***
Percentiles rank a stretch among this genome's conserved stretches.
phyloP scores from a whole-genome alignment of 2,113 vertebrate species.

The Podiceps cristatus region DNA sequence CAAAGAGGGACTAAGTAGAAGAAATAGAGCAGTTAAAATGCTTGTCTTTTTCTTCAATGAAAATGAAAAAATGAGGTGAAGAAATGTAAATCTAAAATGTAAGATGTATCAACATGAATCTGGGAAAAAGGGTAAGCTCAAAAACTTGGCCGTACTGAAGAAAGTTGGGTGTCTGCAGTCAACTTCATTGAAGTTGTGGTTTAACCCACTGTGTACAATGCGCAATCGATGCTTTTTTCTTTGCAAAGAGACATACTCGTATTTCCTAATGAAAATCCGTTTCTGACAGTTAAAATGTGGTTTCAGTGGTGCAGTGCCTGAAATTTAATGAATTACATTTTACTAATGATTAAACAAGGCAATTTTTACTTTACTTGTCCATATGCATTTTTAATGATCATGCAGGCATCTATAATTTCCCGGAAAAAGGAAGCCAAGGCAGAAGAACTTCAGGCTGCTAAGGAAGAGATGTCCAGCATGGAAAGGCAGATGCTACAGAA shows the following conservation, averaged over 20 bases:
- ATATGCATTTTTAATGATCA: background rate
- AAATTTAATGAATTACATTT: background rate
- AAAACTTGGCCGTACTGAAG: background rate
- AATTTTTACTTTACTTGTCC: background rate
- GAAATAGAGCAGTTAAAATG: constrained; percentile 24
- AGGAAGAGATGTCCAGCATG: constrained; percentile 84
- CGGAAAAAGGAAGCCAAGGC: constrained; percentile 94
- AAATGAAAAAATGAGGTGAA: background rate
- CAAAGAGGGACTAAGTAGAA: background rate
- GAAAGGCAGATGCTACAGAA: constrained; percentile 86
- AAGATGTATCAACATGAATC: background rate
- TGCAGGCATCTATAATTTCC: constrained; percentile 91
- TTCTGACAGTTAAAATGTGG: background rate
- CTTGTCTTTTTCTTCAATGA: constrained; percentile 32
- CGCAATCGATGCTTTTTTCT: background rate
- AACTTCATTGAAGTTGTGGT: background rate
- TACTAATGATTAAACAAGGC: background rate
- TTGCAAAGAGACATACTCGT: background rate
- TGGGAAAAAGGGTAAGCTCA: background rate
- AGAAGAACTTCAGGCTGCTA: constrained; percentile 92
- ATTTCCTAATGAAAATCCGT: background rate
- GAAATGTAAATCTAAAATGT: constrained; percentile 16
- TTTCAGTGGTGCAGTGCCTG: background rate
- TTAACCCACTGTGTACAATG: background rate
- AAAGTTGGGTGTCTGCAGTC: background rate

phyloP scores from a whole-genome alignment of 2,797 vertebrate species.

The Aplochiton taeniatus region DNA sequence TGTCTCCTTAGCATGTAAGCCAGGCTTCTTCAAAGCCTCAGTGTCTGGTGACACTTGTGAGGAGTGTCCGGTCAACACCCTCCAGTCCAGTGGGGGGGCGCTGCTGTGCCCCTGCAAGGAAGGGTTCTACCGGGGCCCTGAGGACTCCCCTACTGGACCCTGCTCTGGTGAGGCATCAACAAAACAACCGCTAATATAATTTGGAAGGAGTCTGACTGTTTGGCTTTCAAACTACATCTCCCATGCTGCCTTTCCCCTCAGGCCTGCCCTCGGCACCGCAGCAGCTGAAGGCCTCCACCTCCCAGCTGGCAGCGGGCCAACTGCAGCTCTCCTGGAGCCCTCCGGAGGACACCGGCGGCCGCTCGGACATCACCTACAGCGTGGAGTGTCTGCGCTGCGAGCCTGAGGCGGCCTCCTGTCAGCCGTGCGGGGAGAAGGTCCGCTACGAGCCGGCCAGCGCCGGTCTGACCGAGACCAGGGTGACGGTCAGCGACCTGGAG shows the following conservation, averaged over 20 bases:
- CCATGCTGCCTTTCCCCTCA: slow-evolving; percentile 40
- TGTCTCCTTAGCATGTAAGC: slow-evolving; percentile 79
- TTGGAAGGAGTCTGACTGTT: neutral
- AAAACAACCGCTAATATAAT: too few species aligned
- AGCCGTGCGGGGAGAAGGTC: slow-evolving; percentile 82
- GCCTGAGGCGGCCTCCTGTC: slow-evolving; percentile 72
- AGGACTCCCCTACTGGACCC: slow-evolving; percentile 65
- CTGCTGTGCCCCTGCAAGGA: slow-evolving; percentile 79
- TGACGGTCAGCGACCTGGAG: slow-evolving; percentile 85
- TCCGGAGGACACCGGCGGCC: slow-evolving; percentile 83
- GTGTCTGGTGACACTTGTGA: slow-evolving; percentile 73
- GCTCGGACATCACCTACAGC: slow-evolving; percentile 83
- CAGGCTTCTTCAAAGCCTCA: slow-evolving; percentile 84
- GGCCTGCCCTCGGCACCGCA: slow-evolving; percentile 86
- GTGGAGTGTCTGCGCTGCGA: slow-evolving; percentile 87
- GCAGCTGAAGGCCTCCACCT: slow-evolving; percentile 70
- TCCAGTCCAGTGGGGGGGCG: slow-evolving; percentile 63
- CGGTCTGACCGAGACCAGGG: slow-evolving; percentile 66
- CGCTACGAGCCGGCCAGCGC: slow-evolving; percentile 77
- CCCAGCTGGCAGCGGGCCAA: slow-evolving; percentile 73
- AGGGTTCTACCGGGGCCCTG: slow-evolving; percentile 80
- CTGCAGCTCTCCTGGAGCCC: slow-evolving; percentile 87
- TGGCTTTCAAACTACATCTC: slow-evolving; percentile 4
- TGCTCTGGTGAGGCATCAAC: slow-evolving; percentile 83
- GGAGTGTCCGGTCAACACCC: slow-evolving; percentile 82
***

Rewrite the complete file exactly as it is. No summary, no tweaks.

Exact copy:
Percentiles rank a stretch among this genome's conserved stretches.
phyloP scores from a whole-genome alignment of 2,113 vertebrate species.

The Podiceps cristatus region DNA sequence CAAAGAGGGACTAAGTAGAAGAAATAGAGCAGTTAAAATGCTTGTCTTTTTCTTCAATGAAAATGAAAAAATGAGGTGAAGAAATGTAAATCTAAAATGTAAGATGTATCAACATGAATCTGGGAAAAAGGGTAAGCTCAAAAACTTGGCCGTACTGAAGAAAGTTGGGTGTCTGCAGTCAACTTCATTGAAGTTGTGGTTTAACCCACTGTGTACAATGCGCAATCGATGCTTTTTTCTTTGCAAAGAGACATACTCGTATTTCCTAATGAAAATCCGTTTCTGACAGTTAAAATGTGGTTTCAGTGGTGCAGTGCCTGAAATTTAATGAATTACATTTTACTAATGATTAAACAAGGCAATTTTTACTTTACTTGTCCATATGCATTTTTAATGATCATGCAGGCATCTATAATTTCCCGGAAAAAGGAAGCCAAGGCAGAAGAACTTCAGGCTGCTAAGGAAGAGATGTCCAGCATGGAAAGGCAGATGCTACAGAA shows the following conservation, averaged over 20 bases:
- ATATGCATTTTTAATGATCA: background rate
- AAATTTAATGAATTACATTT: background rate
- AAAACTTGGCCGTACTGAAG: background rate
- AATTTTTACTTTACTTGTCC: background rate
- GAAATAGAGCAGTTAAAATG: constrained; percentile 24
- AGGAAGAGATGTCCAGCATG: constrained; percentile 84
- CGGAAAAAGGAAGCCAAGGC: constrained; percentile 94
- AAATGAAAAAATGAGGTGAA: background rate
- CAAAGAGGGACTAAGTAGAA: background rate
- GAAAGGCAGATGCTACAGAA: constrained; percentile 86
- AAGATGTATCAACATGAATC: background rate
- TGCAGGCATCTATAATTTCC: constrained; percentile 91
- TTCTGACAGTTAAAATGTGG: background rate
- CTTGTCTTTTTCTTCAATGA: constrained; percentile 32
- CGCAATCGATGCTTTTTTCT: background rate
- AACTTCATTGAAGTTGTGGT: background rate
- TACTAATGATTAAACAAGGC: background rate
- TTGCAAAGAGACATACTCGT: background rate
- TGGGAAAAAGGGTAAGCTCA: background rate
- AGAAGAACTTCAGGCTGCTA: constrained; percentile 92
- ATTTCCTAATGAAAATCCGT: background rate
- GAAATGTAAATCTAAAATGT: constrained; percentile 16
- TTTCAGTGGTGCAGTGCCTG: background rate
- TTAACCCACTGTGTACAATG: background rate
- AAAGTTGGGTGTCTGCAGTC: background rate

phyloP scores from a whole-genome alignment of 2,797 vertebrate species.

The Aplochiton taeniatus region DNA sequence TGTCTCCTTAGCATGTAAGCCAGGCTTCTTCAAAGCCTCAGTGTCTGGTGACACTTGTGAGGAGTGTCCGGTCAACACCCTCCAGTCCAGTGGGGGGGCGCTGCTGTGCCCCTGCAAGGAAGGGTTCTACCGGGGCCCTGAGGACTCCCCTACTGGACCCTGCTCTGGTGAGGCATCAACAAAACAACCGCTAATATAATTTGGAAGGAGTCTGACTGTTTGGCTTTCAAACTACATCTCCCATGCTGCCTTTCCCCTCAGGCCTGCCCTCGGCACCGCAGCAGCTGAAGGCCTCCACCTCCCAGCTGGCAGCGGGCCAACTGCAGCTCTCCTGGAGCCCTCCGGAGGACACCGGCGGCCGCTCGGACATCACCTACAGCGTGGAGTGTCTGCGCTGCGAGCCTGAGGCGGCCTCCTGTCAGCCGTGCGGGGAGAAGGTCCGCTACGAGCCGGCCAGCGCCGGTCTGACCGAGACCAGGGTGACGGTCAGCGACCTGGAG shows the following conservation, averaged over 20 bases:
- CCATGCTGCCTTTCCCCTCA: slow-evolving; percentile 40
- TGTCTCCTTAGCATGTAAGC: slow-evolving; percentile 79
- TTGGAAGGAGTCTGACTGTT: neutral
- AAAACAACCGCTAATATAAT: too few species aligned
- AGCCGTGCGGGGAGAAGGTC: slow-evolving; percentile 82
- GCCTGAGGCGGCCTCCTGTC: slow-evolving; percentile 72
- AGGACTCCCCTACTGGACCC: slow-evolving; percentile 65
- CTGCTGTGCCCCTGCAAGGA: slow-evolving; percentile 79
- TGACGGTCAGCGACCTGGAG: slow-evolving; percentile 85
- TCCGGAGGACACCGGCGGCC: slow-evolving; percentile 83
- GTGTCTGGTGACACTTGTGA: slow-evolving; percentile 73
- GCTCGGACATCACCTACAGC: slow-evolving; percentile 83
- CAGGCTTCTTCAAAGCCTCA: slow-evolving; percentile 84
- GGCCTGCCCTCGGCACCGCA: slow-evolving; percentile 86
- GTGGAGTGTCTGCGCTGCGA: slow-evolving; percentile 87
- GCAGCTGAAGGCCTCCACCT: slow-evolving; percentile 70
- TCCAGTCCAGTGGGGGGGCG: slow-evolving; percentile 63
- CGGTCTGACCGAGACCAGGG: slow-evolving; percentile 66
- CGCTACGAGCCGGCCAGCGC: slow-evolving; percentile 77
- CCCAGCTGGCAGCGGGCCAA: slow-evolving; percentile 73
- AGGGTTCTACCGGGGCCCTG: slow-evolving; percentile 80
- CTGCAGCTCTCCTGGAGCCC: slow-evolving; percentile 87
- TGGCTTTCAAACTACATCTC: slow-evolving; percentile 4
- TGCTCTGGTGAGGCATCAAC: slow-evolving; percentile 83
- GGAGTGTCCGGTCAACACCC: slow-evolving; percentile 82